Healthy & Light Options

Lighter menu items like dinner salads, tofu dishes, and vegetable-based dishes are usually listed in this section. Dining options for vegan and vegetarians can often be found here as well.

Read More: Savor Japan’s Vegetarian Cuisine

Meat Dishes

This menu section usually features items like beef stew, hambagu (Hamburg steak, not to be confused with hamburgers), and grilled chicken or chicken-based dishes.
Depending on the size of the menu, this section may be broken down further with separate pages for beef, pork, chicken, and fish.

Pizza and Pasta

You can expect to find pizza and pasta options available at most Japanese family restaurants specializing in Western cuisine.


Family restaurants typically serve yoshoku items like hamburgers, gratin and doria, a sort of gratin-like dish made with both rice and noodles topped with béchamel sauce and cheese.


Japanese options featuring rice dishes like donburi (rice bowls) and noodle dishes like udon and soba can usually be found in this section of the menu.

Kids Menu

Menu options for children typically feature a plate with kid-friendly yoshoku items, including Spaghetti Neapolitan (Japanese-style spaghetti), omuraisu (omelet rice), and a hambagu patty, as well as a pudding dessert and an orange-flavored beverage. The plate is typically adorned with cute anime character decorations.


Family restaurants are quite popular for their dessert offerings, from towering parfaits to stacks of pancakes topped with whipped cream and ice cream, cakes, and more.

Typical Drink Options

In addition to boasting extensive food menus, family restaurants in Japan typically offer a wide selection of beverage options.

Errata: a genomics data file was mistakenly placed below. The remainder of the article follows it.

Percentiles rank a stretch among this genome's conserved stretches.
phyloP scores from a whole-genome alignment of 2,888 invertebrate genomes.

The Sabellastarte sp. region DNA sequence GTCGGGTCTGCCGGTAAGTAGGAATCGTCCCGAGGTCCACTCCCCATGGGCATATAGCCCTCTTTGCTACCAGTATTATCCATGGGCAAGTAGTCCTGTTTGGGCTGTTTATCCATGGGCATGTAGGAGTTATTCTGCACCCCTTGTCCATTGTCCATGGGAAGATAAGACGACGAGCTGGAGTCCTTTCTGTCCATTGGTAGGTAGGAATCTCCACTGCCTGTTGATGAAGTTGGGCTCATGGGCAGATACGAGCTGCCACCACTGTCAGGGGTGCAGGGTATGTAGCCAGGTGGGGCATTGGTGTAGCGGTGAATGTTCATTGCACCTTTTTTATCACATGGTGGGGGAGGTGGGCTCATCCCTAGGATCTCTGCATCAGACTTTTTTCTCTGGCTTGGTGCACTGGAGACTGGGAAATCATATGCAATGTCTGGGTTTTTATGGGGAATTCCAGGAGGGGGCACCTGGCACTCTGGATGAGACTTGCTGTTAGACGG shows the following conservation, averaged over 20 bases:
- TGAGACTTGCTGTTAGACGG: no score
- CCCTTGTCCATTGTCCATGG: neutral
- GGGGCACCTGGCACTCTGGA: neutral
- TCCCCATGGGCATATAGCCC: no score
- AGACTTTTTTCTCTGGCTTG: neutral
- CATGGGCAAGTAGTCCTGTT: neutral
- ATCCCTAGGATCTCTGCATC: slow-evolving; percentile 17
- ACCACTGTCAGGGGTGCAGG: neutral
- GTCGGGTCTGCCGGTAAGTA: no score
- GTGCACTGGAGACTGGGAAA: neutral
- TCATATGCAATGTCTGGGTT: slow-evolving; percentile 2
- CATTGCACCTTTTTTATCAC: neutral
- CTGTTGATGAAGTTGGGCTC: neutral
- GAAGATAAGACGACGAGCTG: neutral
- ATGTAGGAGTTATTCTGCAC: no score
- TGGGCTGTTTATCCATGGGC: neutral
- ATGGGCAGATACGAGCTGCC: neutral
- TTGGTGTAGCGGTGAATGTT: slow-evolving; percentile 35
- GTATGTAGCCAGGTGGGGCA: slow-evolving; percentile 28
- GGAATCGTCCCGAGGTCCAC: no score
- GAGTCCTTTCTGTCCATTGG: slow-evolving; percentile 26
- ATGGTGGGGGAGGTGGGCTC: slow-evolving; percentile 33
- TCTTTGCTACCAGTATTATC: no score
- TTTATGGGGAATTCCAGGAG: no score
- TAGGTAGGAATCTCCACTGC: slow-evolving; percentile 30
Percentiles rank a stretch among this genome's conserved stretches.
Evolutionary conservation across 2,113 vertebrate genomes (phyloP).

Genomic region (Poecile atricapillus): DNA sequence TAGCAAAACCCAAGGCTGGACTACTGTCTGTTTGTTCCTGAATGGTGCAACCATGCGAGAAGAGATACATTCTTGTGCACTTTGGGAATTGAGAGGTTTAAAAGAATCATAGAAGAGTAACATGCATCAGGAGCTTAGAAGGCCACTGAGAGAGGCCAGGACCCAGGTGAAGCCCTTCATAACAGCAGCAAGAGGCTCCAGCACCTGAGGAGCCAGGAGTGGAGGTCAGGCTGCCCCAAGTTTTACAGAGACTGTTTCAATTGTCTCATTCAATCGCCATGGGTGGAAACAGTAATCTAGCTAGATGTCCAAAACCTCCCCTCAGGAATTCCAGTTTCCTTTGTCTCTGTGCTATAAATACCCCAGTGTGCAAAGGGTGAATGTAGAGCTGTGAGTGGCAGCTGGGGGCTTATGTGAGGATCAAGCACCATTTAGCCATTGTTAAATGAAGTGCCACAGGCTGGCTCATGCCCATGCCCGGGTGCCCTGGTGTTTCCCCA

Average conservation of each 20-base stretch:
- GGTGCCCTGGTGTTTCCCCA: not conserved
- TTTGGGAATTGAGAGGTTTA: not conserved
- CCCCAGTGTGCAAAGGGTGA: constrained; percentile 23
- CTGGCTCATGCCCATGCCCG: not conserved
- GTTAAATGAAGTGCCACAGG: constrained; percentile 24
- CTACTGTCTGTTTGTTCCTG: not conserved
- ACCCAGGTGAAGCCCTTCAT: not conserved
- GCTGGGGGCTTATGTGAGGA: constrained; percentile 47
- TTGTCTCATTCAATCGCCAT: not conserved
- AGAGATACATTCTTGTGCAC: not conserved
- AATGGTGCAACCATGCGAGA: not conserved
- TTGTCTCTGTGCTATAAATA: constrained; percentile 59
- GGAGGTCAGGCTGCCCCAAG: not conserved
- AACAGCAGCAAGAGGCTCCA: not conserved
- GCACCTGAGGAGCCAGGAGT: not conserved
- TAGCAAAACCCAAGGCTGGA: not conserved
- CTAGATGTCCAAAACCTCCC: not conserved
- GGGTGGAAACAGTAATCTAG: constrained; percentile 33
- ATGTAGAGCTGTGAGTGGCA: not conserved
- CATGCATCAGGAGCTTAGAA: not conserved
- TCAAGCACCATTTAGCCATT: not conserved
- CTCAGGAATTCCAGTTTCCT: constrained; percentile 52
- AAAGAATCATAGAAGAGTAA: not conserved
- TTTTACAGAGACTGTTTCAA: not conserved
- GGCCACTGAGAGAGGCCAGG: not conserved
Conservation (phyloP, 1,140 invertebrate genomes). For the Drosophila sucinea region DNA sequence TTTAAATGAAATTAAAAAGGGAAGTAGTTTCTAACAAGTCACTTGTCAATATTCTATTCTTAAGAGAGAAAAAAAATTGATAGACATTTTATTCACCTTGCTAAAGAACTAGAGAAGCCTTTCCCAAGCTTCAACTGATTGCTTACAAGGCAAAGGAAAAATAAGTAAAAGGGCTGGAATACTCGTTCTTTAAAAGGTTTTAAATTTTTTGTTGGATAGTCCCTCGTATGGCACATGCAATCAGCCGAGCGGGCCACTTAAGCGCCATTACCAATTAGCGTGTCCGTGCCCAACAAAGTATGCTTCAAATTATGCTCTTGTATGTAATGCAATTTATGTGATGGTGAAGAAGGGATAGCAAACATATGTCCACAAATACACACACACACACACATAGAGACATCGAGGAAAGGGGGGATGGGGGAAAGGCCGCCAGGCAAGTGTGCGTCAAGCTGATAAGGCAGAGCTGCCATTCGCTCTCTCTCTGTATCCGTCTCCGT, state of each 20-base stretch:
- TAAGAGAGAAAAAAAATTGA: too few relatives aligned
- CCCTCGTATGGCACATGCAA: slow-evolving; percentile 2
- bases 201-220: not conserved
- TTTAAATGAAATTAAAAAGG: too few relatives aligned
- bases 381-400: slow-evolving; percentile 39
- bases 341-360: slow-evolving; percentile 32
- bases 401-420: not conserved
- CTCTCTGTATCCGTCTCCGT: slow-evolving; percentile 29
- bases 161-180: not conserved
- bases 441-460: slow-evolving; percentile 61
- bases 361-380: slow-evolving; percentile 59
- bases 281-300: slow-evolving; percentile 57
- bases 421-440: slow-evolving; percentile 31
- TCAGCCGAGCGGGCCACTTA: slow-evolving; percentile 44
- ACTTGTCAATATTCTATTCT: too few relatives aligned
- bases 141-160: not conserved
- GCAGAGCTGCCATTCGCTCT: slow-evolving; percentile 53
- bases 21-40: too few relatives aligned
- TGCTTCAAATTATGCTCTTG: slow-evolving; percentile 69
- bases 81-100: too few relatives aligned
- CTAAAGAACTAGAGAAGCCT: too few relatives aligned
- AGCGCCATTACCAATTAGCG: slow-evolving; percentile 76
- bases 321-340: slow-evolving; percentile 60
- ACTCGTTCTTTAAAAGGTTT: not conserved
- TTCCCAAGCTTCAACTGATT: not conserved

Self-Service Drink Bar

For an additional fee, you can have access to unlimited self-serve drinks from the drink bar, which carries items like tea, coffee, juice, and soft drinks.

Soup Bar

While not technically a beverage, the soup bar—like the drink bar—offers unlimited self-serve soup.

Wine and Beer

Most family restaurants have a basic alcohol menu that includes wine and beer, and sometimes even sake, umeshu (plum wine), and shochu.

Paying the Bill at a Japanese Family Restaurant

You’ll find the check on your table with a running tally of your order. This will be updated by your server each time you order additional food, drinks, or dessert. When you’re ready to leave, take the bill to the cash register at the entrance of the restaurant for payment. Unlike smaller Japanese restaurants, family restaurants typically accept credit cards, although you may not be able to use some cards that are less common in Japan like Discover Card or American Express.

Some family restaurants will also let you pay separately if you ask for “betsu-betsu” (splitting the check). However, this requires you to tell the cashier what items you ordered so that they can ring up your individual total. When you pay, no tipping is expected as it’s not customary in Japan, and leaving your change behind could confuse the cashier.

Read More: Essential Japanese Restaurant Etiquette

Enjoying Family Restaurants in Japan Begins with Gurunavi

Japanese family restaurants provide easy dining with a wide variety of dishes across many different cuisines. They’re a great place to go whether you’re visiting Japan or a foreign resident missing Western food; so if you’ve got a craving for comfort food in a casual atmosphere, check Gurunavi’s listings for family restaurants close to your area.

And if your travels in Japan have you visiting Tokyo with kids, be sure to read our list of 8 Must-Visit Kid-Friendly Restaurants in Tokyo.